Active Antenna Systems have been "in field trials" for almost 20 years in the mobile market, and each time the idea gets a little closer to commercial success. Back in the 1990s, companies such as Metawave, Arraycomm, Andrew and even Ericsson tested prototype antenna arrays with progressive customers such as Vodafone and AT&T. A few of these systems had limited commercial success (such as the Arraycomm technology in PHS and wireless local loop applications), but at that time the market decided that AAS technology was too expensive for the capacity benefits that were produced, and in fact a move from 3G to LTE has produced bigger capacity benefits at lower cost.
Recently, every one of the top base station OEMs has renewed their programs for AAS. The new approaches take advantage of cost reductions in signal processing, as well as some new sophistication in semiconductor integration. Having seen dozens of AAS demos over the past 20 years, I believe that we're getting closer now to a solution which will succeed commercially. There are technical reasons why AAS is becoming more important, and there are business dynamics which are converging to make AAS more viable.
Technical stuff: First of all, the TD-SCDMA network deployed by China Mobile over the past several years has relied on active antenna steering in order to avoid self-interference from one base station to another. Although the acronym "TD-SCDMA" includes the word "synchronous", in fact this scheme only synchronizes the uplink signals but leaves flexibility in assignment of uplink vs. downlink traffic, which leaves the system open to interference from one base station's downlink to other base station's uplink. China Mobile found that active antenna steering was essential, to avoid the base station self-interference problem.
This technical issue carries into TD-LTE as well. To get the greatest flexibility in a TDD network, ideally the operator will want to assign time slots to uplink or downlink, based on the need at each base station. If the operator takes advantage of this flexibility, there will be cases where one base station is transmitting in the downlink during a neighbor cell's uplink reception. AAS is a necessary component to making TD-LTE work, and the huge China Mobile TD-LTE deployment uses an 8-way antenna array to steer the beams and reduce interference.
The Cost/Benefit Tradeoff: In the TD-LTE world, AAS will get started because the benefits of TDD depend on it. But what about FDD? When will AAS reach a "tipping point" where the benefits outweigh the costs? Here are some considerations:
- The primary benefit of AAS in the FDD case will be capacity enhancement. Features such as active beamsteering and vertical sectorization will enable capacity improvement in the range of 75 percent or more, at a lower cost than small-cell solutions or new towers in an urban environment.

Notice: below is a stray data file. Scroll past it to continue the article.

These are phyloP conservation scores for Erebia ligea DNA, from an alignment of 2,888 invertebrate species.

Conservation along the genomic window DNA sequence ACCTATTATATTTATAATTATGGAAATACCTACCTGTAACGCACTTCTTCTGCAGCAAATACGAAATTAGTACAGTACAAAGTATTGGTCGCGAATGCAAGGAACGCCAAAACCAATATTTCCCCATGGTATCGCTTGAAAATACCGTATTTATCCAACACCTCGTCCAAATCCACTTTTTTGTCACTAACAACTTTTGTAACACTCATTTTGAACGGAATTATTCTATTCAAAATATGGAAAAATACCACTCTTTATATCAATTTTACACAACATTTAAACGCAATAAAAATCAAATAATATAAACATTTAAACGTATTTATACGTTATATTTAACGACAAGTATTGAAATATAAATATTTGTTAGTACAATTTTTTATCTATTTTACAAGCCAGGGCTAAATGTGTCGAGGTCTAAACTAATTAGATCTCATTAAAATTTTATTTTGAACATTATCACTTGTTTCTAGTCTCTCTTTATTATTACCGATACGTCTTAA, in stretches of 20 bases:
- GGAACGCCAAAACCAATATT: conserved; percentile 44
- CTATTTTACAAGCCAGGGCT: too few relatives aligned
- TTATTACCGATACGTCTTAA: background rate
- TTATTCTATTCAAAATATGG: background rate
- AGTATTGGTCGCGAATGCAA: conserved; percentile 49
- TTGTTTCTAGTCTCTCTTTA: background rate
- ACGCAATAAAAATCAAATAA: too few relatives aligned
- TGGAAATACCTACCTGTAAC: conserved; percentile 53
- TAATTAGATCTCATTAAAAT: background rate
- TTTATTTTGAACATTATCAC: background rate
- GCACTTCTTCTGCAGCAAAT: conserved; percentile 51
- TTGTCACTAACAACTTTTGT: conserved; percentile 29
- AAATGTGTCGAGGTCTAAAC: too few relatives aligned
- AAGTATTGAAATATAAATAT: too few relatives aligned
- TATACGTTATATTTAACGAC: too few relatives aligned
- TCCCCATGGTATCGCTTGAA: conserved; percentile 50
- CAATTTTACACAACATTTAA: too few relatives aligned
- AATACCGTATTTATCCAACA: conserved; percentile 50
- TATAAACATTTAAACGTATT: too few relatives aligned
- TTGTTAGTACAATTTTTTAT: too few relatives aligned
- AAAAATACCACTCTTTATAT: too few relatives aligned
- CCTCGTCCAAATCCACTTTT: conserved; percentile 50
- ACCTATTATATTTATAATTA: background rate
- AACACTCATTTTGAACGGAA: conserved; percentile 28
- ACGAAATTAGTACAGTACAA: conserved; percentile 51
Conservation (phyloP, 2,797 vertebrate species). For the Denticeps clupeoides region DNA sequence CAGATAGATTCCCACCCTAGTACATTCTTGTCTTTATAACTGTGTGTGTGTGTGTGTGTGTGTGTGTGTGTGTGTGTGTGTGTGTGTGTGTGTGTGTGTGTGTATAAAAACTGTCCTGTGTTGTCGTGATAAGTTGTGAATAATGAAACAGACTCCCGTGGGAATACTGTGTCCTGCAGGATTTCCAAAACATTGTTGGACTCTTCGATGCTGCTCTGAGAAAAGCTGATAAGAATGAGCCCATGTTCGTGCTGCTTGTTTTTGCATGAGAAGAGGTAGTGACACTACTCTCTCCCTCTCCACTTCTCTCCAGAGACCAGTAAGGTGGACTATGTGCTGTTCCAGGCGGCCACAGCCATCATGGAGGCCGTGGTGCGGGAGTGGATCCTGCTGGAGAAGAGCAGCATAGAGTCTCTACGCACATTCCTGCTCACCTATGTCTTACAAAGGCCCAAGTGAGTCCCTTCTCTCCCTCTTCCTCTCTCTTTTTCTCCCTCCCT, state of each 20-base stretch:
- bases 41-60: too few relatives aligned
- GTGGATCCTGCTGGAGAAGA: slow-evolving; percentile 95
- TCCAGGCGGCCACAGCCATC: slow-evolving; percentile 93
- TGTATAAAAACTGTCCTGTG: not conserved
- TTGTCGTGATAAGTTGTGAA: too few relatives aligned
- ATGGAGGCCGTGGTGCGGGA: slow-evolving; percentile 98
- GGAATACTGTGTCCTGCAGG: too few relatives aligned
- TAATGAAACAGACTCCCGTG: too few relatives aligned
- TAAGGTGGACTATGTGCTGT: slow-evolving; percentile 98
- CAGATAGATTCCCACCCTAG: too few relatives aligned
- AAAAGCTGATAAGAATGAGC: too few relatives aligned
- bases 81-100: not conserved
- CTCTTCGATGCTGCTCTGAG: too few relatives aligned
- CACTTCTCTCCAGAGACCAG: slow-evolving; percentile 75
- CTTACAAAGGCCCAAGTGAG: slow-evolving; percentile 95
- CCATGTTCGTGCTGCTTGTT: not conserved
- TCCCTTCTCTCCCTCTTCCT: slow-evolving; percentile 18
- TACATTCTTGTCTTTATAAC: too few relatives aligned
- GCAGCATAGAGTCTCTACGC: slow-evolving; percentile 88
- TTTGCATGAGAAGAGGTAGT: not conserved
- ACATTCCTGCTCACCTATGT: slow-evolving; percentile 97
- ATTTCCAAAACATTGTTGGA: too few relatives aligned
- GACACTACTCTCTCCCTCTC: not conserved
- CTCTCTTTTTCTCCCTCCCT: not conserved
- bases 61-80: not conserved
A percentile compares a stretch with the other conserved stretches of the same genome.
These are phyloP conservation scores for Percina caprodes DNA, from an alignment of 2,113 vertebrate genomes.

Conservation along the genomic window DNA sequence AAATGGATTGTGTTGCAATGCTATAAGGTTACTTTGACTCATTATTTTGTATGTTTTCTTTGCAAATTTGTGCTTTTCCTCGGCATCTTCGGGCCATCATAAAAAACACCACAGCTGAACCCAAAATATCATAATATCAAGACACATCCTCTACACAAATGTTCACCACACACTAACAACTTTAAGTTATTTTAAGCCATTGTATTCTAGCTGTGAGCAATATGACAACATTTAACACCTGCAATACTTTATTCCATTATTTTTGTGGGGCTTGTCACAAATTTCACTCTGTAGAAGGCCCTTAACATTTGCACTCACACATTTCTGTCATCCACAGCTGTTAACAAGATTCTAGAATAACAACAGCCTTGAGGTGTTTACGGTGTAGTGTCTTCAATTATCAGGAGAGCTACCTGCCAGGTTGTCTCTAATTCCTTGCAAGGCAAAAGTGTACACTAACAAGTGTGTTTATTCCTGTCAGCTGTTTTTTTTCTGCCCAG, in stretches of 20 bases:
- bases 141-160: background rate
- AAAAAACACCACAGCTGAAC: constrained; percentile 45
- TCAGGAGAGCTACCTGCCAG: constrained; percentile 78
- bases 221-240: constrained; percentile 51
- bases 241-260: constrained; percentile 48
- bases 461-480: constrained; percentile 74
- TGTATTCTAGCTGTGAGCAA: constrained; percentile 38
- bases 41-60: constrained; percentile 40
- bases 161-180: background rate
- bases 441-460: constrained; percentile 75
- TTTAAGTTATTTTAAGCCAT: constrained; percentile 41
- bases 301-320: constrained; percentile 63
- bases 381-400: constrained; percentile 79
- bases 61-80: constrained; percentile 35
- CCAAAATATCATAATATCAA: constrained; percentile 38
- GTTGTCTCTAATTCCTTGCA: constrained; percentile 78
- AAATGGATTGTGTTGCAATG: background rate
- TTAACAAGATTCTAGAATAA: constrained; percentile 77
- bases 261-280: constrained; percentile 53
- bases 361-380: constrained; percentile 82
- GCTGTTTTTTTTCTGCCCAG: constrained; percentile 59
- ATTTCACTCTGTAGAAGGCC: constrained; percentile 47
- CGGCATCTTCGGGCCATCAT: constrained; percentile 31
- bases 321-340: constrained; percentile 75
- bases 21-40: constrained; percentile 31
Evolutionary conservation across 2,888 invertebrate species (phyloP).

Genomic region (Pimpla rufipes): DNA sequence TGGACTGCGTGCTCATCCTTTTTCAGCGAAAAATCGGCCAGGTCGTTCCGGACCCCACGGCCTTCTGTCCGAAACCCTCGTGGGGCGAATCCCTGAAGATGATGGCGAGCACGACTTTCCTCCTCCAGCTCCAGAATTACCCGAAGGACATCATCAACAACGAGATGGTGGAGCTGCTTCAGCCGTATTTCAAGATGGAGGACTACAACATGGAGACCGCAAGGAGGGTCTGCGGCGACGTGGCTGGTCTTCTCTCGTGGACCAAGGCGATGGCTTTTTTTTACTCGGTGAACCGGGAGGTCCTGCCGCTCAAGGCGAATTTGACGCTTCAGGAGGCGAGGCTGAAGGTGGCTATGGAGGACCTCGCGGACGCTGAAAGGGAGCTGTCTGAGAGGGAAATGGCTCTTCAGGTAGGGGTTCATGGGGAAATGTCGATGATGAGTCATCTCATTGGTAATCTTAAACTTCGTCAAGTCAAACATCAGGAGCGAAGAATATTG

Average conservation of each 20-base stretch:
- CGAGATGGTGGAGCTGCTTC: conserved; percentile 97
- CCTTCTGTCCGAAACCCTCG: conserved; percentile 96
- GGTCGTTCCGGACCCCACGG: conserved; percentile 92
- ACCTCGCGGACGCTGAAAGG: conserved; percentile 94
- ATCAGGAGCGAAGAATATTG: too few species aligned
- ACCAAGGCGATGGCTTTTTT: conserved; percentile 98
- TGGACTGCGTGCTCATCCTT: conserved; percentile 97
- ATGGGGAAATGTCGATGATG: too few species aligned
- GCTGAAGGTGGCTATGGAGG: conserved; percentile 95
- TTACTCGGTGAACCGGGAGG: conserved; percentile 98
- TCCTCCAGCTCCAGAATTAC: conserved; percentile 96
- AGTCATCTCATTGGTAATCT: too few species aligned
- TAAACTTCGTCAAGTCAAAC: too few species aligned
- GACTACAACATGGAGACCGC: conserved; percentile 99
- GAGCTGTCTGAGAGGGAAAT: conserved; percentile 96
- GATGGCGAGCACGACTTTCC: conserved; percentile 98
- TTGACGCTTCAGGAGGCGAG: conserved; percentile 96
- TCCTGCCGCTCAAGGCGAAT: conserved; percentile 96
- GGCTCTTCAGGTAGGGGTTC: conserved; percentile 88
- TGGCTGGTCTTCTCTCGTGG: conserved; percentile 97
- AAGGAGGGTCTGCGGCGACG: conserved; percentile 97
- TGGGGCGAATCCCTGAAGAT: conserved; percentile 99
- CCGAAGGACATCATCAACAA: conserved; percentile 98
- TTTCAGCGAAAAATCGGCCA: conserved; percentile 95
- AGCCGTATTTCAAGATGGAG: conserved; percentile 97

- The progression from 2G to 3G and finally to LTE has pushed wireless performance close to some fundamental limits. The laws of physics dictate that any new "5G" air interface will not improve greatly on LTE's spectral efficiency. Instead, the entire industry needs to turn toward spatial efficiency, using directional antennas, small cells, and other techniques to re-use spectrum more wisely.
- TD-LTE production in China will create economy of scale for AAS semiconductors and software solutions. This is an important step, where the initial production related to TD-SCDMA will be followed by TD-LTE ASIC solutions which are cost-optimized to run AAS algorithms.
- Simplified architectures under investigation by major OEMs will bring down cost as well. The start-up companies dominating the AAS research area for the past 20 years have always tried to promote very complex solutions, for dramatic benefits. Major OEMs do not need to swing for a home run...and will be able to implement more modest solutions with a better cost/benefit ratio. The Ericsson AIR 32 product is a good example of simple antenna beam control at a low cost.
- Nowadays, a 50 percent improvement in capacity is a lot more meaningful than it was in the past. Mobile operators pull in more revenue for each base station sector today, making a $20,000 investment in an AAS upgrade a better ROI than it was just five years ago.
Limitations: Of course, taking the AAS approach in an FDD base station will only pay off in cases where the tower reaches a lot of users. Urban centers with high-rise buildings are one example where the traffic density is high, and in fact the traffic can be broken into vertical sectors within a short distance of the tower. In this specific case, augmenting the tower with a simple Active Antenna System can be less expensive than outfitting all of the surrounding buildings with small cells.
On the other hand, in applications with lower traffic density (suburban areas), small cells may be a more practical solution because long-distance coverage from a tower--with penetration of the walls--will still result in low spectral efficiency and lower throughput.
In summary, we see the "tipping point" coming. China Mobile is driving the industry to massive deployment of AAS solutions, and in crowded, urban cases we will see simple AAS solutions in the FDD world as well. The Mobile Expert's forecast predicts 40 percent average market growth for AAS during the next five years.
Joe Madden is Principal Analyst at Mobile Experts LLC. Mobile Experts is a network of market and technology experts that provide market analysis on the mobile infrastructure and mobile handset markets. He provides market forecasts for handset, DAS, small cell, and base station markets, with in-depth research down to the nitty gritty details of frequency bands and power levels. Mr. Madden graduated, cum laude, from UCLA in 1989 and is a Silicon Valley veteran. He has survived IPOs, LBOs, divestitures, acquistions, and mergers during his 24 years in mobile communications.